Proof of several elements is required. The defendant must know that the statement was false or must have lacked a reasonable basis for believing it to be true. Defamatory words that cause prejudice to a person in her profession are actionable as defamation "per se," meaning that it is not necessary to prove actual injury to reputation. Expressions of opinion, however, are constitutionally protected as free speech. Therefore, mere statements of opinion cannot form the basis of a defamation lawsuit.

The "publication" requirement means that the remarks were heard by a third party who understood the remarks as referring to the plaintiff in a defamatory sense. This is a fairly easy standard to meet (assuming a defamatory statement), as even accidental publication will suffice.

The Constitution plays two parts in the defamation analysis. First, it gives higher protection to those who speak on matters of public concern or about public figures. When an ordinary person brings a defamation claim that concerns a statement of no megaphone.jpgpublic concern, he only needs to prove the requisite elements by a preponderance of the evidence. When the plaintiff is a public figure (e.g., a celebrity or public officeholder), or when the statement at issue was one of public concern, then the bar is raised. The plaintiff would then need to prove, by "clear and convincing" evidence, that the defendant acted with actual malice. A defendant acted with actual malice if he knew the statement to be false or recklessly failed to verify the claim. "Clear and convincing" evidence is difficult to define but is a higher level of proof than a mere "preponderance." (You can think of it as requiring 75% certainty rather than 51% certainty, though that is not the legal definition).

The second constitutional requirement is that punitive damages may only be awarded upon the same clear and convincing finding of actual malice regardless of who the plaintiff is or if the statement was one of public concern.

The law of libel and slander is far too complicated to discuss in this small space. Consult an attorney if you have been the subject of defamatory speech, especially if your business or profession is being harmed as a result.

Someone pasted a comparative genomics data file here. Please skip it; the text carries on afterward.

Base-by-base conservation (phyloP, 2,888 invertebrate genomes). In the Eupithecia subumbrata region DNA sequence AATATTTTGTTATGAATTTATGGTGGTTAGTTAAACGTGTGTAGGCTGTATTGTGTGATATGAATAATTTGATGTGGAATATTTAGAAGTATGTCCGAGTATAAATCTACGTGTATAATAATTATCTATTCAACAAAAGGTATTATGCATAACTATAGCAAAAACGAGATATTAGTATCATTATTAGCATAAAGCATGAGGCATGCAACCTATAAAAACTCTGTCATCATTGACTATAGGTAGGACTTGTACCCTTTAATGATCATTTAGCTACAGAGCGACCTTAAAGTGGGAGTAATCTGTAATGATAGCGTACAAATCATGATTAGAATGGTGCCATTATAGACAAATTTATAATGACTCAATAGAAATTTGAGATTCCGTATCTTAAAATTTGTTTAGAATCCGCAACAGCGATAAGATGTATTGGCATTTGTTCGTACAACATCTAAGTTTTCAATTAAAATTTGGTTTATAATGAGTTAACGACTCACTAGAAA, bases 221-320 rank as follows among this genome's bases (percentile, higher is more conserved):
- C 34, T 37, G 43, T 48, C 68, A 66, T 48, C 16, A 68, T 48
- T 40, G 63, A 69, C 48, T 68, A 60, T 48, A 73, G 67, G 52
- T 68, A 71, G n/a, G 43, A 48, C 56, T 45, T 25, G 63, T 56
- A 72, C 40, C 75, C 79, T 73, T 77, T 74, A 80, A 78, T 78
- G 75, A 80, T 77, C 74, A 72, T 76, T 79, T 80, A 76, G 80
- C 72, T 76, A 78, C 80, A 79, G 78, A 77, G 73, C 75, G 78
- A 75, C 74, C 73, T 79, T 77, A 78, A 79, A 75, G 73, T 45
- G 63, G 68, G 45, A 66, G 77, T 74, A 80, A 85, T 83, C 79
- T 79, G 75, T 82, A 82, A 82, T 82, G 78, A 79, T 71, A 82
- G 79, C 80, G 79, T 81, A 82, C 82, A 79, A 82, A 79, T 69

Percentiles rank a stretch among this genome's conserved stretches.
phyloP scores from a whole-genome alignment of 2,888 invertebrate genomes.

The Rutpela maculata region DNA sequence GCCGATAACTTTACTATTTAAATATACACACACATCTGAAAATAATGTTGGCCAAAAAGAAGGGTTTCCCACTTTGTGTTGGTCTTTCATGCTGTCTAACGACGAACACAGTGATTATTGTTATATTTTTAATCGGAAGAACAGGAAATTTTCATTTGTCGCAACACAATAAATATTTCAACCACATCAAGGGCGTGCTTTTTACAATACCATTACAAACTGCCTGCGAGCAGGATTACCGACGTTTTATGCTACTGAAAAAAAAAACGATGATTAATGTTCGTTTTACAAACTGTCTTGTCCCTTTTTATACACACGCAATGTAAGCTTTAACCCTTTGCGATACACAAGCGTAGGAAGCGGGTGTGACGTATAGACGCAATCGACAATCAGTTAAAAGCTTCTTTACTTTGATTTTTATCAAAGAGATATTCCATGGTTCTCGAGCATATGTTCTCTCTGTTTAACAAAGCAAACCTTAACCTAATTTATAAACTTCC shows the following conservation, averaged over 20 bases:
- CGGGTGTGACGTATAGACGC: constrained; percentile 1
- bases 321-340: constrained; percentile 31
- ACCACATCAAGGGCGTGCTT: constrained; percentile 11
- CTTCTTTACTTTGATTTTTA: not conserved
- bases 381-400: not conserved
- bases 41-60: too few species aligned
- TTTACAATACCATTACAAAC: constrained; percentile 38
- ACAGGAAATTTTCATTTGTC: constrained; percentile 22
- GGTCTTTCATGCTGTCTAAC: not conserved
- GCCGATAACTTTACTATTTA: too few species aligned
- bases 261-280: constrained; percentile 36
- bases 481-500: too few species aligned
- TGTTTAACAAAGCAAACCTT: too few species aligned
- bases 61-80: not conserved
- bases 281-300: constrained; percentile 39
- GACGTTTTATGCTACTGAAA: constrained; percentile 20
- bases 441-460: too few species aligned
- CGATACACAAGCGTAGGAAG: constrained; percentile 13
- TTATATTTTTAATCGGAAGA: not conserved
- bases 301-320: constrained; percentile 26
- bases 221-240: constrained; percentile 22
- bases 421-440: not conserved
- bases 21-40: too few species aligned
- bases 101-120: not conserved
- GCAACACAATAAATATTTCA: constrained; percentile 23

Virginia Employers Not Liable for Defamation on "Self-Publication" Theory

May 23, 2009,

Most Virginia employers these days are careful to avoid using defamatory language when terminating employees. They know that defamation actions (i.e., lawsuits alleging libel and/or slander) are best avoided by responding to inquiries from other employers by identifying an ex-employee's dates of employment and position held, but little else.  Although "truth is a defense" (statements about an employee will not be defamatory if they are true) and an employer usually has a qualified privilege to make statements that arise out of an employment relationship, no employer wants to get sued by a disgruntled ex-employee and employment lawyers are constantly thinking up new theories of employer liability.

One recent theory that has gained a following in certain states is based on the so-called "compelled self-publication" doctrine.  Virginia, however, is not one of those states, according to a memorandum opinion issued on May 6, 2009, by a federal court sitting in Richmond.

Here's how the theory works.  First, to bring a claim for defamation in Virginia as well as in most other states, a plaintiff must allege not only a defamatory statement made with theDefamation.jpg requisite intent, but that the statement was "published" (i.e., made) by the defendant to a third party.  The idea behind "compelled self-publication" is that even if a careful employer does not publish the reasons for an employee's termination to a third party, merely having a false, pretextual justification for the termination in the employee's personnel file should make the employer liable for defamation because it somehow compels the discharged employee to tell prospective employers the reasons he or she was fired.  

In Wynn v. Wachovia Bank, the Eastern District of Virginia held that Virginia law does not recognize such a theory.  Wynn, whom Wachovia had terminated, sued Wachovia for defamation on the ground it stated her termination was for "job abandonment" and that she had taken unauthorized paid time off, reasons she claimed were false.  Wynn did not claim that Wachovia published these statements to a third party; rather, she claimed the reasons offered for her termination put her "in the untenable position of having to defame herself when seeking employment elsewhere."  The court held flatly that regardless of whether Wachovia "forced" the plaintiff to defame herself, Wachovia could not be held liable for defamation without the requisite publication to a third party.